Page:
disenchantment

An attempt to explicate some of my earlier thoughts on habitus and field

Authoritarian regimes ultimately rely neither on persuasion nor on censorship but on the silent harmonization that they establish in everyday routines. Such regimes are often described as “states of exception,” a term associated with Carl Schmitt, whose Political Theology defines the sovereign as “he who decides on the exception” (5). For an analysis of states of exception in Latin America, see Brian Loveman’s The Constitution of Tyranny. The Chilean constitutions of 1925, 1980, and 1985 (those in force during the Pinochet regime) codified the instances in which states of exception could be enforced, and Pinochet meticulously obeyed the letter of this constitutional authority in his promulgation of states of emergency and states of siege. His regime eventually promulgated its own Law of the States of Exception in 1985, further codifying and regularizing exceptionality. As Snyder observes, the government, using both old and new legislation, “created a complex hierarchy of states of exception, which could be declared by the government in cases of internal disturbance, subversion, or public calamity. These included the state of siege, the most repressive, the state of emergency, and in the wake of the 1980 Constitution, the State of Danger of Disturbance to Internal Peace” (“The Dirty Legal War” 264). But amid this increasingly complex typology and perhaps surprising adherence to the rule of law, what is important is how such exceptionality soon becomes normal: “The states of exception were renewed constantly, with the state of emergency in force from 1973 until 1988 when the plebiscite was held” (264). Exceptionality thus became the norm, as indeed it was throughout much of Latin America during this period: the state of emergency in Paraguay under Stroessner, for instance, was uninterrupted from 1954 to 1988. The exception became routine, while protest became exceptional.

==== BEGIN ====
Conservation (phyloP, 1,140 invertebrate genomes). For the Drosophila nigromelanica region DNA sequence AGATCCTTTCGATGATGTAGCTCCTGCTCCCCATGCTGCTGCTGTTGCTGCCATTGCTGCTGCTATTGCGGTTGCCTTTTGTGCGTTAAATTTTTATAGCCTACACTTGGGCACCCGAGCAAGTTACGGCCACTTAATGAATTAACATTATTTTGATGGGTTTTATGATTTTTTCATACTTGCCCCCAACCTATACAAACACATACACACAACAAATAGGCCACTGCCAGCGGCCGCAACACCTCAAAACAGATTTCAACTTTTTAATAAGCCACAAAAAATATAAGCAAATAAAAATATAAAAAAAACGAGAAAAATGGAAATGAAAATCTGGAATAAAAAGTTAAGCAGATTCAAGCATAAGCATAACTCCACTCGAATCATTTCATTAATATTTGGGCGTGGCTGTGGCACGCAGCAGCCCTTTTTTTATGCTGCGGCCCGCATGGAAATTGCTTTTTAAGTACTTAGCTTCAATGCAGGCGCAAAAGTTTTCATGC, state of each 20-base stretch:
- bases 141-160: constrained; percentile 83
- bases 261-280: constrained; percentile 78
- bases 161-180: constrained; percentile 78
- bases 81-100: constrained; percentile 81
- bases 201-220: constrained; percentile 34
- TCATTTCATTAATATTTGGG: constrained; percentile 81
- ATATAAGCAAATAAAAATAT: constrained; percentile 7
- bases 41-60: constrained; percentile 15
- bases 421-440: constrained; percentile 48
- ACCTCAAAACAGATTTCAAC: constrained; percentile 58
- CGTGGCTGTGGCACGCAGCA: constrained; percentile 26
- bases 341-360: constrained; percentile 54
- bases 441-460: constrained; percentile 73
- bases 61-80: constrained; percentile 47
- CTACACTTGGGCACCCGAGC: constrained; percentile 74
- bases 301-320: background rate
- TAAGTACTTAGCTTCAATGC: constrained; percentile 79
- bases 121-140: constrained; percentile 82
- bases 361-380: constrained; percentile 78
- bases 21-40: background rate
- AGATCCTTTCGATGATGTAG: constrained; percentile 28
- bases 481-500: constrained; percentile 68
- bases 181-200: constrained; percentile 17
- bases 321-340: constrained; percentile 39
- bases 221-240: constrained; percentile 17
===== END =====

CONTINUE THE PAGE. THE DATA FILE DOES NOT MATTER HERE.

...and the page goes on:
Hence despite the understandable attention paid to the resistance against the Pinochet dictatorship, what should be noted, because it otherwise goes without saying, is how limited it was. Little has been written about “everyday” authoritarianism in Chile, the long periods of relative calm (however uneasy) that predominated in most of the country, most of the time. (Perhaps we could find such accounts in the novel or the chronicle rather than in social scientific studies.) For instance, Samuel Chavkin’s Storm over Chile takes its subtitle “The Junta Under Siege” from a chapter describing the protests of 1983-1984, but has nothing at all to say about either the period 1974-1983, from the coup’s consolidation to the outbreak of protest, or 1984-1988, from the height of the protests to the plebiscite that eventually brought down Pinochet. Or rather, the entirety of what Chavkin has to say about the period 1984-1988 is the following single sentence: “For yet another four years Pinochet continued to hang on to power by torture and murder of his opponents” (278). Hence Chavkin hardly explains either the quiescence that was the rule or indeed why that quiescence should be broken, however briefly, by the protests that he celebrates. By contrast, Cathy Schneider’s fuller account of the protests is more thoughtful about the reason for their abeyance in the mid-1980s. She quotes one activist, Leo, arguing that “people left their homes, were beaten, saw no clear purpose to endure the abuse, grew bored with the protests, and returned to their homes” (Shantytown Protest 187). Leo’s comment indicates not simply state-sponsored opposition, but also a fatigue and a boredom that took over even in the most radicalized of barrios, a tiredness echoed elsewhere in Schneider’s text: “activists grew weary,” she notes, commenting on a 1986 survey that showed the remarkable percentage of Chileans who felt tense, “resigned and disappointed,” or “sad” (187-8); she remarks on the “state of numbness” that psychologists diagnosed even among activists (202); and she endorses Aristide Zolberg’s argument that “movements of political enthusiasm are followed [. . .] always by the restoration of boredom” (qtd. 211). In this panorama of a movement that has worn itself out, a low-level anxiety comes to the fore as ideological concerns recede. Schneider quotes Duncan Green’s observation that the new generation of Chilean workers is “a collection of anxious individualists” who are no longer, now in Schneider’s words, “ideologically predisposed” (206). A general state of “physical and mental exhaustion” prevails (206). Tiredness and waiting. In body and mind, Chileans in Schneider’s description were, by the end of the dictatorship, afflicted by the affects that Spinoza categorizes as sad passions: the “sadness [that] diminishes or hinders a man’s powers of action” (Ethics 3P37 109). In Bourdieu’s terms, we see the “resignation to necessity” that, he argues, characterizes the habitus of the dominated classes (Distinction 380).